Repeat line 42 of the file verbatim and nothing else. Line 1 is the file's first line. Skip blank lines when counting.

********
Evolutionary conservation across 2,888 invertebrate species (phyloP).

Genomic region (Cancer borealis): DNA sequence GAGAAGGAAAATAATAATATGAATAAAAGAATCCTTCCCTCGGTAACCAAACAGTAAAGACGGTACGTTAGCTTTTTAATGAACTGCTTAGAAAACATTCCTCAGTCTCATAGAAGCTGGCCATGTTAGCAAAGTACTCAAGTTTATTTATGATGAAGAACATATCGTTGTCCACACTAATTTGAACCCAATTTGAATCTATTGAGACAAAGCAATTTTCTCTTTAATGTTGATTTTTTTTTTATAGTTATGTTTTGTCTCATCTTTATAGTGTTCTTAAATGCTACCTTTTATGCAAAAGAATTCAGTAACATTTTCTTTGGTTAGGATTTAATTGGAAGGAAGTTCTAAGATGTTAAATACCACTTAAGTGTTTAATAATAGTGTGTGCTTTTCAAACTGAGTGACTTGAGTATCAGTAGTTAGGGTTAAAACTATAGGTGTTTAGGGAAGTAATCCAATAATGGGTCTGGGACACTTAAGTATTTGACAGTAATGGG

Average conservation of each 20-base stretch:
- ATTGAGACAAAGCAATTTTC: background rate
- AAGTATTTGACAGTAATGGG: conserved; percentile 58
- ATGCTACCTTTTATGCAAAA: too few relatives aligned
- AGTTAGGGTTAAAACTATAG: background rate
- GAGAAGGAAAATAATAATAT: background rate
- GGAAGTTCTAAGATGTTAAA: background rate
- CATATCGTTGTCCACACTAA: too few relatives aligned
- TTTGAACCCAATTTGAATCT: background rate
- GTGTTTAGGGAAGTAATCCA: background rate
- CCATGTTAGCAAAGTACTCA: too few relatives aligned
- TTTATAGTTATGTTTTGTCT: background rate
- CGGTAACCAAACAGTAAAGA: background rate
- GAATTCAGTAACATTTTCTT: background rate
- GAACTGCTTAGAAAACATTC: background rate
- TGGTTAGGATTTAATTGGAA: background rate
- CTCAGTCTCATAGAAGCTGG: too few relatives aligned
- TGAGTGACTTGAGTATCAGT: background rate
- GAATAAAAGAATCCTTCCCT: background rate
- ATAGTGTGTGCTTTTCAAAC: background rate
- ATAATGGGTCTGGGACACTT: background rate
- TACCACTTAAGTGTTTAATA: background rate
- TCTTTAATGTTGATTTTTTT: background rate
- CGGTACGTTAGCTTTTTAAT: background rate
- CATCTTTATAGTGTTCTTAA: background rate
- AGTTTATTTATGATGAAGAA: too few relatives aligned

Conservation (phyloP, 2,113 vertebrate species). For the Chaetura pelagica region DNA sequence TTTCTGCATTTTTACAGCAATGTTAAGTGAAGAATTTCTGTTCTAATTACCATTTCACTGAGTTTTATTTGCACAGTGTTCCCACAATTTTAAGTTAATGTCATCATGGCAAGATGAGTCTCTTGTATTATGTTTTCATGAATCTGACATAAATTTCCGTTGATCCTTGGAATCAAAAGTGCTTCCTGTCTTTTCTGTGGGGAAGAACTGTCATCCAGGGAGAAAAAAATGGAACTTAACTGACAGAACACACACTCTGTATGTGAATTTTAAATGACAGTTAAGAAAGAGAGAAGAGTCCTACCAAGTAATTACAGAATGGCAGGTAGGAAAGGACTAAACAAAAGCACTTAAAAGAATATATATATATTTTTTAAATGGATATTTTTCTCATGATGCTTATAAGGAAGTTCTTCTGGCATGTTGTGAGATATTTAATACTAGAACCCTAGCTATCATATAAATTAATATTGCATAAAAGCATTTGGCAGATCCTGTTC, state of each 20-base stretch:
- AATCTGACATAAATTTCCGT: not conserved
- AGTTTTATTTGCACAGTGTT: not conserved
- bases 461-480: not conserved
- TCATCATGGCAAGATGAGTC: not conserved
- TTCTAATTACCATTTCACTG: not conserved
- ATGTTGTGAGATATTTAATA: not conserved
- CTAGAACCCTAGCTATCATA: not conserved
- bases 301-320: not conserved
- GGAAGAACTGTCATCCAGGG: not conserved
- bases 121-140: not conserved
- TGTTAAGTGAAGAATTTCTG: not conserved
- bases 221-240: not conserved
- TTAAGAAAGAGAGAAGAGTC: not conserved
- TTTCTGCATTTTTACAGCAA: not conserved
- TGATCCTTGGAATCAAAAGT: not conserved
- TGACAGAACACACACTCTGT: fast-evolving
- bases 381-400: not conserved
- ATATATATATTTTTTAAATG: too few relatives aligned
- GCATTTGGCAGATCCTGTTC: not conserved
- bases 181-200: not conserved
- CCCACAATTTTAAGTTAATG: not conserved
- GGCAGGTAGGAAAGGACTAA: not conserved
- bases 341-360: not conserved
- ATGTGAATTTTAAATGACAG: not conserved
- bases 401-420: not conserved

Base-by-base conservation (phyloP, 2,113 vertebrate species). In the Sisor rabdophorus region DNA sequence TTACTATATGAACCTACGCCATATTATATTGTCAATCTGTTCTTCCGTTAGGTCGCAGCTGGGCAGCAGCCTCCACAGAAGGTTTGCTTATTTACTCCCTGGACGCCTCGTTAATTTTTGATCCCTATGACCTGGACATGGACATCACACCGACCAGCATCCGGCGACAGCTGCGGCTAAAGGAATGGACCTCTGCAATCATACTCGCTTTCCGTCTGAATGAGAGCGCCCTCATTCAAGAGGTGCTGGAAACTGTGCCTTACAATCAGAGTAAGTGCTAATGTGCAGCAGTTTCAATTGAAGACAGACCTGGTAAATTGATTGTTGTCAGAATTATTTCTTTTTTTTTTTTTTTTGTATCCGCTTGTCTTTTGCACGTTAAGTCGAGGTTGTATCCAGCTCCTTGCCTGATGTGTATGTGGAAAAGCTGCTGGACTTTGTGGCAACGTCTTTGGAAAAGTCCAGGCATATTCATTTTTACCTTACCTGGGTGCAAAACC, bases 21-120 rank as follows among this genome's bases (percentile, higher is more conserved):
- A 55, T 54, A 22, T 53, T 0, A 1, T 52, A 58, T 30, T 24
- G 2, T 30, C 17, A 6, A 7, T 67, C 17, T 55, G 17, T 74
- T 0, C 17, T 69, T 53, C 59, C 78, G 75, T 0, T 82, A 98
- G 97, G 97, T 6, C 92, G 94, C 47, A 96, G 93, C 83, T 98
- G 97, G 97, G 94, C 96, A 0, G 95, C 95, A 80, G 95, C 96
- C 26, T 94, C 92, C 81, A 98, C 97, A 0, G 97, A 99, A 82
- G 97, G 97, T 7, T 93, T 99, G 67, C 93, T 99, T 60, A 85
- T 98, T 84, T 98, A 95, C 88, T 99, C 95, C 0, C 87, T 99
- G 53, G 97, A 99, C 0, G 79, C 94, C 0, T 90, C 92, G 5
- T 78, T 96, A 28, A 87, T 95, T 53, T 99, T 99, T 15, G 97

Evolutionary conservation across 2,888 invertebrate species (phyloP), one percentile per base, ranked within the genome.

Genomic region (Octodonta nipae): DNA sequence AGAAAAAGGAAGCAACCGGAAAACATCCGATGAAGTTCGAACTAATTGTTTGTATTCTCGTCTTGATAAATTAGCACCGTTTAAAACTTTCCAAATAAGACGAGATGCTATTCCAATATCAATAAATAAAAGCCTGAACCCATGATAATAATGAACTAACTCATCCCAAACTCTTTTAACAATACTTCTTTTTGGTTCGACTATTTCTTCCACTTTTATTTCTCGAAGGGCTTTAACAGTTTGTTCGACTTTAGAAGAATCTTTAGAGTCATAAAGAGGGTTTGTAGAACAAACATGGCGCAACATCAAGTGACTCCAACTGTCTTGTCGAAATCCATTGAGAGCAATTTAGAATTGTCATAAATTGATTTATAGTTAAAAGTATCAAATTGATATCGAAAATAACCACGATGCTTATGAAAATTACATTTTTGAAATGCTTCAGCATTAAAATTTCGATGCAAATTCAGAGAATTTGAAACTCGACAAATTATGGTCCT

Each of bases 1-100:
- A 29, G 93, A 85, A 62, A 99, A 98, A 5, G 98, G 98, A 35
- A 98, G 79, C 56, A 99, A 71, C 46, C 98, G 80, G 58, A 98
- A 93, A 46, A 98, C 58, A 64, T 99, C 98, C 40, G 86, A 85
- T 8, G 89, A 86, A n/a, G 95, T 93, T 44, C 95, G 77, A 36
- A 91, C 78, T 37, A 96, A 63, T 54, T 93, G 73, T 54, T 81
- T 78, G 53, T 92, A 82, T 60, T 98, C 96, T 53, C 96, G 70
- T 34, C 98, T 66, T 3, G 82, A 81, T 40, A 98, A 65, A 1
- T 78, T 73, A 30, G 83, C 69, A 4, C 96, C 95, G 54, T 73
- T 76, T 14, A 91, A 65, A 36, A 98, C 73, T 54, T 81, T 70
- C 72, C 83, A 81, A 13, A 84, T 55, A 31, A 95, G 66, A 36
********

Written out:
- TTAAGAAAGAGAGAAGAGTC: not conserved